• Used different standards/policies toward me than other workers
  • Ignored
  • Falsely accused of mistakes
  • Constantly criticized
  • Belittling comments
  • Lack of teamwork
  • Gossiped about
  • Theft
  • Yelled at
  • Purposely excluded from projects or meetings
  • Picked on for personal attributes


Reasons why bullying and harassment goes unreported:

  • People fear they will not be believed
  • People feel embarrassment and shame.
  • They feel like “what’s the point?”
  • The bully is their superior
  • Anxious that leadership will get mad
  • Fear of retaliation
  • Fear of being ostracized by coworkers

Know Your Rights

Knowing your rights is the first step to feeling safe reporting incidents of bullying and harassment.

Under the Workers Compensation Act (British Columbia) an employer is obligated to:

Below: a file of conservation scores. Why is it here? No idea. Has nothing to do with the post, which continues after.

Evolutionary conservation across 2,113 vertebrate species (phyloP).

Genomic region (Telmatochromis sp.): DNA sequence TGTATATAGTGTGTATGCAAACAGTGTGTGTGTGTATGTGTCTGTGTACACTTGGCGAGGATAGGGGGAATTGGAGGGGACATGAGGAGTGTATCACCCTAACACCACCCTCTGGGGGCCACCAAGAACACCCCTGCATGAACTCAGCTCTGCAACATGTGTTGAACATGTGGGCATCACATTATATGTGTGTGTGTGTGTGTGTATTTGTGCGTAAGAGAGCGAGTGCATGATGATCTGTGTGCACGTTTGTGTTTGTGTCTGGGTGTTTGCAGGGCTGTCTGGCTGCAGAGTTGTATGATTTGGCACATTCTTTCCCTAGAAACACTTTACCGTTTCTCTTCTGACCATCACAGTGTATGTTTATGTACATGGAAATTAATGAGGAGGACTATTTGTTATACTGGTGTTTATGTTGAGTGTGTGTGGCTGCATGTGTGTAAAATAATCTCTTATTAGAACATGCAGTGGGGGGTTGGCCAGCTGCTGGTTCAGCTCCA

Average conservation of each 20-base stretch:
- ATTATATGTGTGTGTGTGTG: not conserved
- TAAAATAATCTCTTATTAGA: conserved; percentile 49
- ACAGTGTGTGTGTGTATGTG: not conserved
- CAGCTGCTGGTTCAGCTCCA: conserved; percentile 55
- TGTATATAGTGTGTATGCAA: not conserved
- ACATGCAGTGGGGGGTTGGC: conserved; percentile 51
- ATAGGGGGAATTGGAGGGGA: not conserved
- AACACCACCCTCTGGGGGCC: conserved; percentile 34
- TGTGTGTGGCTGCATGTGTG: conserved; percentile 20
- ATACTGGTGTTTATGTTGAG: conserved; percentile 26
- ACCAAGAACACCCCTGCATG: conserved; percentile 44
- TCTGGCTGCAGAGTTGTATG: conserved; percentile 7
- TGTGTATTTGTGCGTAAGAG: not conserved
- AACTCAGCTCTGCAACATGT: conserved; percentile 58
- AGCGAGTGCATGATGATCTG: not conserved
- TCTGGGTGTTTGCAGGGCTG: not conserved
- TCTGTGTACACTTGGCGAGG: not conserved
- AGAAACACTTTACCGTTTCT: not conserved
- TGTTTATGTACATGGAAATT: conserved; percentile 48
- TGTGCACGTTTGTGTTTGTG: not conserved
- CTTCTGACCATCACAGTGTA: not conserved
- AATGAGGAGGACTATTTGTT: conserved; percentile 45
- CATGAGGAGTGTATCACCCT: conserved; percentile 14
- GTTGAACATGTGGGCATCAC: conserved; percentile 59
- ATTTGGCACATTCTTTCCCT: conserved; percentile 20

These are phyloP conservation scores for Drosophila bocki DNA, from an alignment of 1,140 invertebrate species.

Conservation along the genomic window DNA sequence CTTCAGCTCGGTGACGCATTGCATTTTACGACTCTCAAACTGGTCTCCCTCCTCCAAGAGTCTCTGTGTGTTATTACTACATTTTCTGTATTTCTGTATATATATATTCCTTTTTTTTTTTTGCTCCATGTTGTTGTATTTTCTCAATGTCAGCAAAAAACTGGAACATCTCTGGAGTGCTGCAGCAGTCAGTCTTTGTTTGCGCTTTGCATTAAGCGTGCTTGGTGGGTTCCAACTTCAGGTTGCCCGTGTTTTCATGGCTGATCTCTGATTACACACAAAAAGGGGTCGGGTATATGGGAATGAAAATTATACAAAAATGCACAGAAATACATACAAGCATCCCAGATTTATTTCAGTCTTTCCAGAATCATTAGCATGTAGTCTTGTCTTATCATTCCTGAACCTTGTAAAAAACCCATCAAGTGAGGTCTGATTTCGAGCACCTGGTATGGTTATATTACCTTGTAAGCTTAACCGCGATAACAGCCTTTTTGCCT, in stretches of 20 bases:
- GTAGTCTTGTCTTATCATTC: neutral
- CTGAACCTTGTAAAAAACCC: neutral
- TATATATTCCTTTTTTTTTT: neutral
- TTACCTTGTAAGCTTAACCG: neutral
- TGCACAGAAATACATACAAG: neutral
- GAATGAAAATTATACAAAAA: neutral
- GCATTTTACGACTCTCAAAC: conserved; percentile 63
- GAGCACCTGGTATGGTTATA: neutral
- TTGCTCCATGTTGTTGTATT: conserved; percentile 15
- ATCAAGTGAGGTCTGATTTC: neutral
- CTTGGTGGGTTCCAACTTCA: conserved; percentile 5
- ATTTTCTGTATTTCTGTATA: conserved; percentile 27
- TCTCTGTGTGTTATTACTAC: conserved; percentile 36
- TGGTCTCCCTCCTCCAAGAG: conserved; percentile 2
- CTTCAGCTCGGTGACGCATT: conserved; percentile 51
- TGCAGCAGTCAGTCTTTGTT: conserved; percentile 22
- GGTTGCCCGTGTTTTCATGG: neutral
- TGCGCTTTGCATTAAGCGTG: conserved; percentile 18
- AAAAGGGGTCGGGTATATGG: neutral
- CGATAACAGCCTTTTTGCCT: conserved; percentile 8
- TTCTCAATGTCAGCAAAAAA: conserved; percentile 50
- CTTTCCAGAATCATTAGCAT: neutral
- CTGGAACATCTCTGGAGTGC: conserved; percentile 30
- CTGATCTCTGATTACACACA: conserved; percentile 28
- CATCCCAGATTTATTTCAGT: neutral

• Draft a workplace policy statement
  • Take action to prevent/minimize bullying and harassment
  • Develop reporting procedures
  • Develop procedures for dealing with / investigating incidents or complaints
  • Train workers and supervisors

and an employee is obligated to:

  • Report if they observe or experience bullying and harassment
  • Not engage in workplace bullying and harassment
  • Apply and comply with workplace policies and procedures on bullying and harassment

Providing Better Workplace Safety & Awareness

Some ways employers can provide better workplace safety awareness:

  • A clearly worded statement that bullying and harassment is inappropriate and will not be tolerated
  • Description of bullying and harassment
  • Definition of terms that are used in the policy
  • A clear procedure for reporting bullying and harassment
  • The process that will be followed when a complaint is received
  • Consequences if bullying and harassment is established
  • Retaliation against workers who report workplace bullying will not be tolerated
  • Frivolous, vexatious or malicious complaints will lead to disciplinary action against complainant